Lost Lou Reed Interview: 'I Never Liked the Beatles' - Rolling Stone
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Lost Lou Reed Interview: ‘I Never Liked the Beatles’

Velvet Underground singer also fondly recalls scaring off college-aged fans with shotgun

Lou Reed recalled his vision for the Velvet Underground and his derision for that band’s contemporaries in a recently rediscovered interview that PBS has animated as part of its Blank on Blank series. The singer told music executive Joe Smith in 1987 that he felt the purpose of the band was “to elevate the rock & roll song and take it where it hadn’t been taken before.”

He also had strong words for his more successful peers in the Sixties. “When [bands] did try to get, in quotes, ‘arty,’ it was worse than stupid rock & roll,” he said. “What I mean by ‘stupid,’ I mean, like, the Doors.” And what did he think of John Lennon and the Beatles? “I never liked the Beatles,” Reed said. “I thought they were garbage. If you say, ‘Who did you like?’ I liked nobody.”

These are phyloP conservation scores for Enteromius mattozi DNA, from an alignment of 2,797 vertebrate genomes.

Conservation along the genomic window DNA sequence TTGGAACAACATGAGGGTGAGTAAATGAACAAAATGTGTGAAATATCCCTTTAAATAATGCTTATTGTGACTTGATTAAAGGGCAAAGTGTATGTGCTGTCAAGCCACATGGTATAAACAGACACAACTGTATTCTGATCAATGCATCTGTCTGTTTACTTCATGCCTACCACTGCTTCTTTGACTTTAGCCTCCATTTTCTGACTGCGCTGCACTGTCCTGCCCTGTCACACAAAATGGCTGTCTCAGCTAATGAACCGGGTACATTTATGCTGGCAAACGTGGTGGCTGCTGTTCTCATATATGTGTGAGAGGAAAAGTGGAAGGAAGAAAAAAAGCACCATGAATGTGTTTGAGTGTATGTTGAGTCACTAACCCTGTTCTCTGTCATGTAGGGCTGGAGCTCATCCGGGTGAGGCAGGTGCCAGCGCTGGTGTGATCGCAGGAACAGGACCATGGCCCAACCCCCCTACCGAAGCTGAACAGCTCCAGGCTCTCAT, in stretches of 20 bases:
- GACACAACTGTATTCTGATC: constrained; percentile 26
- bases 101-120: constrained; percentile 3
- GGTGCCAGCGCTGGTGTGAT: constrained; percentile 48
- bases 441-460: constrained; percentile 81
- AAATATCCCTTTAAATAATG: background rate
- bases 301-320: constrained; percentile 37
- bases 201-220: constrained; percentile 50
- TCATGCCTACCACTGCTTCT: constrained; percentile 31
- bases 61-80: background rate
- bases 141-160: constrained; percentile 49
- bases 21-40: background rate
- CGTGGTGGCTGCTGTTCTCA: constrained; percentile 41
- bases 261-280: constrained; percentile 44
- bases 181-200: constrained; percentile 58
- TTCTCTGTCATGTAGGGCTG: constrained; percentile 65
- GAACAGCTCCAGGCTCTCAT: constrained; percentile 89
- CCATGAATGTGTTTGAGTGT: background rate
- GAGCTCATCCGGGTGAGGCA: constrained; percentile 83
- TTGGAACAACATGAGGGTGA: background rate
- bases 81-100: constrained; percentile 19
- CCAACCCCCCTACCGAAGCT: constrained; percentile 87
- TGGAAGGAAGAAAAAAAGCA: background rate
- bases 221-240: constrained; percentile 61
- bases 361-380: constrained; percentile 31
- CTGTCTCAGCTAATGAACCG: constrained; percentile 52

Elsewhere in the chat, Reed talked about living in a remote part of New Jersey where he threatened curious college kids with a shotgun and the clashes he had with recording engineers at studios.

He also brought up how no one realized the Velvet Underground’s “Venus in Furs” was based on a novel, and said that he felt the reaction to “Heroin” was like “I murdered the Pope or something.” He said his intention with bringing these subject matters to rock – things that had been in novels, he points out – was to open people’s eyes to what pop music was capable of. “What I wanted to do [was] write rock & roll that you could listen to as you got older, and it wouldn’t lose anything,” he said. “It would be timeless, and the subject matter and the literacy of the lyrics.”

Reed’s pop subversion will be honored April 18th when he is inducted as a solo artist into the Rock & Roll Hall of Fame. The late rocker was already part of the Rock Hall after the induction of Velvet Underground in 1996.

The video interview is part of PBS’ Blank on Blank series, which animates long-forgotten interviews by notable musicians and entertainers. Other celebrities whose interviews have been animated include Reed’s least favorite musicians John Lennon and Jim Morrison, as well as Robin Williams, David Bowie, Tupac Shakur, Wayne Coyne and Michael Jackson.


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